How Latin American Artists Made New York a Creative Mecca
This Must Be the Place: Latin American Artists in New York, 1965–1975 at Americas Society, New York, captures the city’s frenetic pulse.
With vibrant counterculture, cheap rent, myriad art and gallery spaces, plus burgeoning experimental film, dance and theatre scenes, New York during the 1960s and 70s was an exciting, albeit gritty, place to be. Organised by Americas Society director Aimé Iglesias Lukin, with over 40 artists across three rooms, This Must Be the Place captures the city’s frenetic pulse. Its true revelation, however, is the sheer diversity of Latin American artists who visited the Big Apple, often to escape oppressive military regimes back home. Some, such as Luis Camnitzer, stayed on. Others, while not establishing strong local roots, used their sojourns to experiment in new methods and media – as Hélio Oiticica did with film. Though archival materials in the show touch on political collective actions, its chief insight is that, as much as they were shaped by it, Latin American artists made New York a creative mecca.
This is the second instalment of a two-part show (Part I closed this past December), both of which feature minimalist and conceptual artists reckoning with Pop art. In Part II, Eduardo Costa’s Fashion Fictions (1966–), a 24K-gold wearable sculpture photographed for Vogue by Richard Avedon encapsulates this affinity with advertising and commerce. The spectre of Andy Warhol as the quintessential New York artist haunts the galleries. Carlos Irizarry’s serigraph Andy Warhol (1970) reads as homage to Warhol’s iconic self-image and multiples. But the way Irizarry forces Warhol’s garish palette into a rigid grid and the smudgy Xerox-like surface subvert the originals’ mystique.
Self-reflexivity is a common theme in the minimalist works. Ana Maria Maiolino’s spare etching Escape Angle (1971), in which a white blob oozes out the corner of a black-outlined square, suggests a break with constructivist rigour. Rubens Gerchman’s Pocket Stuff (1971), a wooden box whose compactness and portability embody the notion of living out of one’s suitcase, as an immigrant might, ironises painting as the last bastion of high art in its miniature deconstructivist plastic squares (white, engraved with the word ‘White’, cobalt-blue engraved as ‘Sky’, etc). Similarly, in a series of etchings titled Envelope (1967), Luis Camnitzer wittily pairs a rectangle with a series of words (‘window’, ‘box’, ‘painting’, ‘grid’). By resignifying the figure as conceptually charged yet commonplace, Camnitzer reflects on art’s adjacency to life, and exposes the falsity of treating them as binary.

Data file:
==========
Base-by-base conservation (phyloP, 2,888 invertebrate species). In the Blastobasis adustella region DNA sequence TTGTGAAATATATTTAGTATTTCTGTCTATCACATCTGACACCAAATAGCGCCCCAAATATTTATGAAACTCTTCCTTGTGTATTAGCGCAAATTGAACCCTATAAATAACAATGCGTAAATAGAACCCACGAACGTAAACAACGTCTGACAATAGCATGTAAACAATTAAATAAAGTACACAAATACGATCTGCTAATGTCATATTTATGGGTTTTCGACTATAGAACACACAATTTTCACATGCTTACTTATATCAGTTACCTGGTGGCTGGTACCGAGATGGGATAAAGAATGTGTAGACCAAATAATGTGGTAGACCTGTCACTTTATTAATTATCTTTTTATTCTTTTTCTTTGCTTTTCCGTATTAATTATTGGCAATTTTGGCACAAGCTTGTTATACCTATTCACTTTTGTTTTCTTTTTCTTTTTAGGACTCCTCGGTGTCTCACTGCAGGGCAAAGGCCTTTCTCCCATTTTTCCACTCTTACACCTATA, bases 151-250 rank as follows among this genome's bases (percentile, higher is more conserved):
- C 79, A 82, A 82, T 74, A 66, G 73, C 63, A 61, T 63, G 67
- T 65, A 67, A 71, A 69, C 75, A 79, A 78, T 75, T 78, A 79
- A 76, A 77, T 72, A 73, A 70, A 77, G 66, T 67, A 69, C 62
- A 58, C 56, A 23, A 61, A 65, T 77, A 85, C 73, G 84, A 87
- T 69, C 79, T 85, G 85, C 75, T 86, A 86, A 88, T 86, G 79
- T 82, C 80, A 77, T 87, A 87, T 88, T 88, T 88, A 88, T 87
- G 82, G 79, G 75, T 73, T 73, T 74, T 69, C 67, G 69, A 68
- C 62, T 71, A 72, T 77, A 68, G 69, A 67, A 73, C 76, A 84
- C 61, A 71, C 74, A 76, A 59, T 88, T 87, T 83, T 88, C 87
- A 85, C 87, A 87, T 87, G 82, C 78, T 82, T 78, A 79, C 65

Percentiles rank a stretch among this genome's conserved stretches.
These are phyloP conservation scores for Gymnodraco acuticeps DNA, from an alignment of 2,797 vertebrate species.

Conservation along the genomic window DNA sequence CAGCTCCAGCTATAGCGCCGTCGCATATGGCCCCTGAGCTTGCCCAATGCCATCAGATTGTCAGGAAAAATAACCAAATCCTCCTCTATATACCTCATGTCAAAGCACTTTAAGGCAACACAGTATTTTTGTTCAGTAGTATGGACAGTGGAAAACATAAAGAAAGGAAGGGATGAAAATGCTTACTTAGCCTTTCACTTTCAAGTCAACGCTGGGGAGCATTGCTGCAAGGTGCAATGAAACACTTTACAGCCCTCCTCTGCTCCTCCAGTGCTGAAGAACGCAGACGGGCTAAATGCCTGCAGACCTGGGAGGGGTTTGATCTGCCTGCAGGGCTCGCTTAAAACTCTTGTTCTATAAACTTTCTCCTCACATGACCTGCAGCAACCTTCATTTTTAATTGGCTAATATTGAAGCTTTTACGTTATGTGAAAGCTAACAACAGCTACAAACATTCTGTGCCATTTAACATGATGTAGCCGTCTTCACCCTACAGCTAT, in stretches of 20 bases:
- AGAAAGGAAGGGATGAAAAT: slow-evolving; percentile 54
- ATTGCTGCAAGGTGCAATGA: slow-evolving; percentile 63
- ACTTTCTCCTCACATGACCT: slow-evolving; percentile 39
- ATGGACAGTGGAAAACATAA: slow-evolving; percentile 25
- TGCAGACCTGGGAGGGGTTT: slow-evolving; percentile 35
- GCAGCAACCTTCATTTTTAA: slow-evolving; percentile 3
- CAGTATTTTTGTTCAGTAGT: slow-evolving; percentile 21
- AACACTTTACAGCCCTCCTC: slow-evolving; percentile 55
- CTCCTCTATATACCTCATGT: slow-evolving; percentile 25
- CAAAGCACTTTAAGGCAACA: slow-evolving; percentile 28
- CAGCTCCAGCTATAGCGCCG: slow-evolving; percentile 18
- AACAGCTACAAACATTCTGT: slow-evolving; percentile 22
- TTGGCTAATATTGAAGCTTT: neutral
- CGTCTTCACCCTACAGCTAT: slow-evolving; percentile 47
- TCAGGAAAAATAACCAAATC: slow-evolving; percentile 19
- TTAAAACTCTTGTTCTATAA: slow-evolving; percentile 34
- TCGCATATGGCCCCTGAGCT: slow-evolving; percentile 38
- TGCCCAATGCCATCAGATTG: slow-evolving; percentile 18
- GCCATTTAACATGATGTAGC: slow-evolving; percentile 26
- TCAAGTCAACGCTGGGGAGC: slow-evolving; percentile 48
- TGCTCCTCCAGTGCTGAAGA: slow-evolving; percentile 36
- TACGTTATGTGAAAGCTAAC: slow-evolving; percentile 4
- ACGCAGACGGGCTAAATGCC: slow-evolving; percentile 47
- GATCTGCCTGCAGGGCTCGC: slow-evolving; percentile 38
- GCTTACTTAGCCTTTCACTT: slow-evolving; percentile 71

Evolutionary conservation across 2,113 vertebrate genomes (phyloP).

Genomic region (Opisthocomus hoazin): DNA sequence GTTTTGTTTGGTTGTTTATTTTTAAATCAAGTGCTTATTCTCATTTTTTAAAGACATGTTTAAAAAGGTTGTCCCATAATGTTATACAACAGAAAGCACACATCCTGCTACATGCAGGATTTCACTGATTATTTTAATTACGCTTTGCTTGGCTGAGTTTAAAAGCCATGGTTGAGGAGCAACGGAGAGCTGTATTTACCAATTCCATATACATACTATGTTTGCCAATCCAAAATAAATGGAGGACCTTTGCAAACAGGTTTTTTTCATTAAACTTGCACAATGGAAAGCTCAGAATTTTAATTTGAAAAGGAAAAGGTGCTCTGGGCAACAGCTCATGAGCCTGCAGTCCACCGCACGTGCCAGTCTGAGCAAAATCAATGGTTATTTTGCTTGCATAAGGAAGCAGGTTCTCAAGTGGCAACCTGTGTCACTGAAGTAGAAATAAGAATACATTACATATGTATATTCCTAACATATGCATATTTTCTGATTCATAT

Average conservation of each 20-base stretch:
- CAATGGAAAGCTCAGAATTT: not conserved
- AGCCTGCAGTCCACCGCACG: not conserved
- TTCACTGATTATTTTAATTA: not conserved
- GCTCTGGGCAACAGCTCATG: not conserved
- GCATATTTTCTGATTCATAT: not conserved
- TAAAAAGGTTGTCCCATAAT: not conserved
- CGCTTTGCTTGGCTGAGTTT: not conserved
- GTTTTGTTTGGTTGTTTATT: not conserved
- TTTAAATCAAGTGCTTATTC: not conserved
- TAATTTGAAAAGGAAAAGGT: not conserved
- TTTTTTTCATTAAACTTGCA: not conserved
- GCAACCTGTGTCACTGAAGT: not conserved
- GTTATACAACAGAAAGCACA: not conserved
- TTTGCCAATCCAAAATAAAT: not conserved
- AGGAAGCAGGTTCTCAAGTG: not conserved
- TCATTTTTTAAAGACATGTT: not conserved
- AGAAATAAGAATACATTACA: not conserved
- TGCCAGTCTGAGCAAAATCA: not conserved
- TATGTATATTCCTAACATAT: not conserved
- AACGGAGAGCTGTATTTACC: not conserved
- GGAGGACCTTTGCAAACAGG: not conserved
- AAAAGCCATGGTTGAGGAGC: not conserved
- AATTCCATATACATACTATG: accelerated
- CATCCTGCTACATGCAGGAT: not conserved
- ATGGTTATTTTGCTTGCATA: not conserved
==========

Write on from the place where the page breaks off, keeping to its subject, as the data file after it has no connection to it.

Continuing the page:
A serialist logic underpins many conceptual works, including Osvaldo Romberg’s Body typologies (1974/2014), a series of stills scrupulously cataloguing male body parts; at times in a playful manner, as in Fake Estates (Queens Project) (1975), a video in which Jaime Davidovich captures Gordon Matta-Clark’s ‘anarchitectural’ interventions of buying and documenting unusable, odd-sized lots of land, or in Marta Minujín’s phallic paintings Untitled, from the series Frozen Sex (1973). Yet more often, particularly in works that comingle seriality with self-portraiture, an eerie temporality ensues. In Leandro Katz’s S(h)elf Portrait (1972), in which 50 silver gelatin prints form a frame-within-a-frame study of a bookshelf, and Anna Bella Geiger’s Passagens (Passages) (1975), a photomontage inside an underground metro station, the human figure repeats obsessively, underscoring an anxiety, particularly acute in a metropolis like New York, of being one of many, a serialist iteration. The agon of exile, but also an existential one, injects psychology into minimalist, conceptual and process art.
As minimalist codes loosen, the show shifts from object to experience expanded into the environment. Maiolino’s Escape Angle already signals a spilling over. In the same gallery, there’s Oiticica’s nylon-mesh and vinyl Parangolé Cape 24 (1972). Inspired by Brazil’s samba schools, Oiticica’s capes were worn in Rio de Janeiro by residents of poor communities. Staged on the heavily graffitied New York subway, Parangolé 30 (1972) might recall insouciant scenes from New York Magazine’s street-fashion spreads. But the artist’s choice of a Black performer suggests Oiticica was keenly aware that New York, like Rio, was subject to racial and social divides.
Second and third galleries underscore New York’s primacy for performance and interdisciplinary arts, registered in the photographic documentation of events such as Fashion Show, Poetry Event, Center for Inter-American Relations (1969), by Costa (with John Perreault and Hannah Weiner), in which nude models strut sculptural pieces; Katz’s photographs of the burlesque, collected as Bedlam Days: The Early Plays of Charles Ludlam and the Ridiculous Theatrical Company (founded in the mid-1960s) that epitomise the city’s queer and experimental theatre; and images of Sylvia Palacios Whitman’s and Carmen Beuchat’s postmodern dance.
By including a vast array of experiential works, Iglesias Lukin makes a salient point that while we often view immigration as an isolating experience, Latin American artists fomented New York’s cultural boom through at times fleeting yet supple collaborative networks.
This Must Be the Place: Latin American Artists in New York, 1965–1975 (Part II) at Americas Society, New York, through 14 May
Source Article was originally written by Ella Bittencourt on 31 March 2022